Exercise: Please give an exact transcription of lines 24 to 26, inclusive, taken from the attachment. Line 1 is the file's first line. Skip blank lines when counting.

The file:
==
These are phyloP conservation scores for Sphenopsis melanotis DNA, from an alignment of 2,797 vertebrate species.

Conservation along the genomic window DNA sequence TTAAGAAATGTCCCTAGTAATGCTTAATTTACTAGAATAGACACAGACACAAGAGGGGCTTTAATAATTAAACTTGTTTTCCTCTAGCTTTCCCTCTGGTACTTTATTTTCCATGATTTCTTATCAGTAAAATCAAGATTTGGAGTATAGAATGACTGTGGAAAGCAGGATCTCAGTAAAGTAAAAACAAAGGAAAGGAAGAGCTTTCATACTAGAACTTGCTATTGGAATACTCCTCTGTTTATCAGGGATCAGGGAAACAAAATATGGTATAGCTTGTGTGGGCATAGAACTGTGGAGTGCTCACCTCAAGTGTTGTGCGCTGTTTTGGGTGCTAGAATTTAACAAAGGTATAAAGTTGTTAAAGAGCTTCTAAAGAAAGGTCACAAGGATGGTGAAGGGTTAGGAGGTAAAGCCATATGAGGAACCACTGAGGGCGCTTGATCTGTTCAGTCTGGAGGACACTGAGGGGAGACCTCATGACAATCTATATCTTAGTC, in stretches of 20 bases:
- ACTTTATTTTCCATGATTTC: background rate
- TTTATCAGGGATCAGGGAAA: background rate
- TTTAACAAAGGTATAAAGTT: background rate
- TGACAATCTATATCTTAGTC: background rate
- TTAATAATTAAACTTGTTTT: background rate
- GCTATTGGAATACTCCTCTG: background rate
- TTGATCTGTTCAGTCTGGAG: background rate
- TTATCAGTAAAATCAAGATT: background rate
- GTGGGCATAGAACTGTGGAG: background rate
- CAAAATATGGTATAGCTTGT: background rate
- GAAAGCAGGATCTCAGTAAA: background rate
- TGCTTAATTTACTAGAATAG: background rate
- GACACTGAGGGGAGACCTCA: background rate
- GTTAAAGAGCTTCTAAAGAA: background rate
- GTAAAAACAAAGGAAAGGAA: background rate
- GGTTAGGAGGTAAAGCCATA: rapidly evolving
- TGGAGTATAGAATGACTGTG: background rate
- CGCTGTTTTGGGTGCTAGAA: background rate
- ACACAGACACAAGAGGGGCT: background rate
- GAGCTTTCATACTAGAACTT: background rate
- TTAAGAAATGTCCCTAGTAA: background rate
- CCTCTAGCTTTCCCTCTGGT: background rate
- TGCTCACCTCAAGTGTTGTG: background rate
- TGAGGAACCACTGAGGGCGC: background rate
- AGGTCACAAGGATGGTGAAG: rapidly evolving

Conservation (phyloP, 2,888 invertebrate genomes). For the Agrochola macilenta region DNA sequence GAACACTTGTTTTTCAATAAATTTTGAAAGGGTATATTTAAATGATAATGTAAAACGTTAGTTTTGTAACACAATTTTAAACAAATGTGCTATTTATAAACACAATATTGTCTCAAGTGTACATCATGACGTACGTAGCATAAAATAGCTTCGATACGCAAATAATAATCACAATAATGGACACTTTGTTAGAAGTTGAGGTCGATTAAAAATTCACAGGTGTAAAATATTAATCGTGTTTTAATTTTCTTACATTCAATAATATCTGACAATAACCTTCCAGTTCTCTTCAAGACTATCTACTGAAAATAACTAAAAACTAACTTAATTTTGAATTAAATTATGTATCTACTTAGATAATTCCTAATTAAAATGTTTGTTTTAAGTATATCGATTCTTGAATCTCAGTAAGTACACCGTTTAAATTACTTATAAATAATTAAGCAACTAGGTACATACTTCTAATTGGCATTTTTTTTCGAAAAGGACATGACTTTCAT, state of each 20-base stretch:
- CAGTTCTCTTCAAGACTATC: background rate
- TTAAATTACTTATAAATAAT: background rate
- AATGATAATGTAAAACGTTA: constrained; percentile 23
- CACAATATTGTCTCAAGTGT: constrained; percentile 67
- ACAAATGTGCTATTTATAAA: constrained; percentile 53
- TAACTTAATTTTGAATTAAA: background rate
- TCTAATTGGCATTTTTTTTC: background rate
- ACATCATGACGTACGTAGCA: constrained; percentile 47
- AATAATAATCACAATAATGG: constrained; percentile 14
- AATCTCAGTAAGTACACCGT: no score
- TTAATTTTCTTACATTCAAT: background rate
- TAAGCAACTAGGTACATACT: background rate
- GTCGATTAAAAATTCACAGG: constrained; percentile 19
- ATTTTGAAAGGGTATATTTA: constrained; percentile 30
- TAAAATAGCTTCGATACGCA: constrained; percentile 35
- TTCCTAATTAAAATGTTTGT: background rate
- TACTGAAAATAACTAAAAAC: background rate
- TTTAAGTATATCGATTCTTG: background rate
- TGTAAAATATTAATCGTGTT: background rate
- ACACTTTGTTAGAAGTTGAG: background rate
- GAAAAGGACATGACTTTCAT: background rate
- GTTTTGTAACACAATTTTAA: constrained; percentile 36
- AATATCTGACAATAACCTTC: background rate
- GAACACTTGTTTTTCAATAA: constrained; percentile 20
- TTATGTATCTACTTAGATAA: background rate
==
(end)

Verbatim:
- CCTCTAGCTTTCCCTCTGGT: background rate
- TGCTCACCTCAAGTGTTGTG: background rate
- TGAGGAACCACTGAGGGCGC: background rate